1. Swap out your single-use products
Even though it can be overwhelming to start going green, switching out your single-use products can be a quick and easy way to save you money. Pick up a reusable grocery bag while doing your usual shopping or grab some cloth napkins or towels while you’re running errands. You could cut down on single-use tissues by purchasing cloth handkerchiefs and carrying those. If you have old shirts or towels laying around the house, you could even use cuts of those instead of purchasing new products to save even more money.
Remember that not everything has to be reusable — find the mix of single-use and reusable products that works best and makes sense for your lifestyle.
2. Go paperless
Declutter your desk by opting for paperless documents. You can upload your files onto a number of free online file-saving and sharing platforms like Google Drive or Dropbox, keeping them in a safe and organized location that you can access at any time. By skipping the printer on documents and photos, you can save in both paper costs and ink cartridge costs. And, if you do need to print a document later on, you can have it at your fingertips in just a few clicks.
3. Change up your eating habits
It’s easy to do all your food shopping in one run to the grocery store, but for just a little extra time, you can get your produce for cheap by stopping in on your local farmer’s market. Smaller vendors often sell higher quality, fresher produce for less than grocery stores do, meaning you can get more bang for your buck if you support them.
Or, if you have more time, you can start your own garden at home. For those with space limitations, grow your own herbs on windowsills, patios, or balconies.
Finally, when you do shop at your grocery store, look for products that have the Fairtrade label — the outline of a person waving — which indicates the product was produced in a way that ensured sustainability for the planet and compensated workers fairly for their labor.
4. Find your community resources
The community you live in has a variety of public resources — see which ones you can use! For example, check out what programs your local library runs. Often, you can donate your gently used books, children’s toys, and puzzles to the library, which may either put your donation into circulation or sell it at a low price to other community members. By purchasing from these sales, you can directly support your library monetarily and get yourself a fun new book for a fraction of the price, while also reducing your environmental impact by reusing a book that has already been printed.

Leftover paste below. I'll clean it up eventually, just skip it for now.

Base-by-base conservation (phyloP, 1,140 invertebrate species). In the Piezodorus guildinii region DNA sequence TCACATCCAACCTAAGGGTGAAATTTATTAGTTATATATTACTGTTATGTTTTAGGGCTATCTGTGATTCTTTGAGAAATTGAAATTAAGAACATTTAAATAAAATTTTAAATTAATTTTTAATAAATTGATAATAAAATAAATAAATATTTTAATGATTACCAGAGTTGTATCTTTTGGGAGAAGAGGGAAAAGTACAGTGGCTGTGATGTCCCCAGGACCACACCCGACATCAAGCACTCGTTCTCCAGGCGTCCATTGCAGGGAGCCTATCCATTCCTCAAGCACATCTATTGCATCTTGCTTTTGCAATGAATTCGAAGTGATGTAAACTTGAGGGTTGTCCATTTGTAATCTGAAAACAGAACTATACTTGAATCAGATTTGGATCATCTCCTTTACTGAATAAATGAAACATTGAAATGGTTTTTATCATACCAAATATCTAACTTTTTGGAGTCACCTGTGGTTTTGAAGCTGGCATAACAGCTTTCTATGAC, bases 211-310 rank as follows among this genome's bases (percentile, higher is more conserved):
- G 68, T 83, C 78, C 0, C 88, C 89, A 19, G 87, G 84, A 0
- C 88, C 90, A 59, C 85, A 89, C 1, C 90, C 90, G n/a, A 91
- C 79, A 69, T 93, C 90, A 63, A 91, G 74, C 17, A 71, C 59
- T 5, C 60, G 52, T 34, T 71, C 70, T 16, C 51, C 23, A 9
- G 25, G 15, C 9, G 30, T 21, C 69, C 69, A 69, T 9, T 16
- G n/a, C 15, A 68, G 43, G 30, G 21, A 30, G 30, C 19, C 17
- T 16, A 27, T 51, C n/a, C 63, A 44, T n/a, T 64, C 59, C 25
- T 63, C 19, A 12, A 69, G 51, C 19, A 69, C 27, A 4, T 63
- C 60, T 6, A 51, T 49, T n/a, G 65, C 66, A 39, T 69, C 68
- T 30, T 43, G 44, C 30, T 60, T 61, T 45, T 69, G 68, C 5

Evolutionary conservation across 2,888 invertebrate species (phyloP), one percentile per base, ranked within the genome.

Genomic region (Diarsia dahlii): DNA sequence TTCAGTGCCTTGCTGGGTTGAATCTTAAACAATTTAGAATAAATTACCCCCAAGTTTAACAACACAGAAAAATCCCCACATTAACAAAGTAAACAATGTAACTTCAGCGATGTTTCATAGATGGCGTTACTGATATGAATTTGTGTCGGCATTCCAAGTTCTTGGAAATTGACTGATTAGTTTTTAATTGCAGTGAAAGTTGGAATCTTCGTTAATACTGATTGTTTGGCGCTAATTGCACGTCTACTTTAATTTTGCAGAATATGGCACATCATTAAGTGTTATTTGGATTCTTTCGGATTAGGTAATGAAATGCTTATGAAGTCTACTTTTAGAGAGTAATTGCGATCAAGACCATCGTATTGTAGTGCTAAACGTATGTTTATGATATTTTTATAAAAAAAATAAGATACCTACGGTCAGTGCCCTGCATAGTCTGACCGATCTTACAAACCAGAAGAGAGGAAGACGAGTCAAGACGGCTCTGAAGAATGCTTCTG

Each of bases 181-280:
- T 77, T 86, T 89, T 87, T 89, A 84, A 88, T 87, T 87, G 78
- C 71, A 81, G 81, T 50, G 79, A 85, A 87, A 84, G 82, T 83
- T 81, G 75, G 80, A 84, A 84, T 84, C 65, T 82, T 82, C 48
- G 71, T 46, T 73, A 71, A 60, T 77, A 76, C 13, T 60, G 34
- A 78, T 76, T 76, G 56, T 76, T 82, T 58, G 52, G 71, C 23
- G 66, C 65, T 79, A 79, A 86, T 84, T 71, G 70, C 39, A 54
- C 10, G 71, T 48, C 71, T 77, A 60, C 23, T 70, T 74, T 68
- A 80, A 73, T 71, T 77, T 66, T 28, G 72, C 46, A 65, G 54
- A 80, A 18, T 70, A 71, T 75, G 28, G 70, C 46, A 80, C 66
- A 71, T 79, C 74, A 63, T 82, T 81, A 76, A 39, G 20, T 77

Your community resources may also include clothing swaps at your local park, community clean-up projects, a communal vegetable garden, and more.
5. Check with your energy company
According to the U.S. Office of Energy Efficiency and Renewable Energy, about 21% of energy consumed in the U.S. is spent on residential use each year. That’s a lot! To reduce your impact, take a look at your gas and electricity company’s website for the energy saver and incentive programs they offer. Some California energy companies offer a variety of programs, including those that are part of statewide energy-saving initiatives and those uniquely designed to fit your region’s needs. As an added plus, these programs can save your pocketbook on energy expenses over time.
By finding the right mix of green living to add into your everyday life, benefitting the planet can be a piece of cake! Just remember that reducing and reusing your old products is the simplest — and more economical — way to lower your impact. And, as you get more acquainted with green living, it will become easier, less time consuming, and more cost effective to do.
Keep in mind that you aren’t the only one reducing your environmental impact! We can work together toward a more sustainable future. To find out what CalPERS is doing to protect the environment, learn about our Green Accomplishments and Initiatives.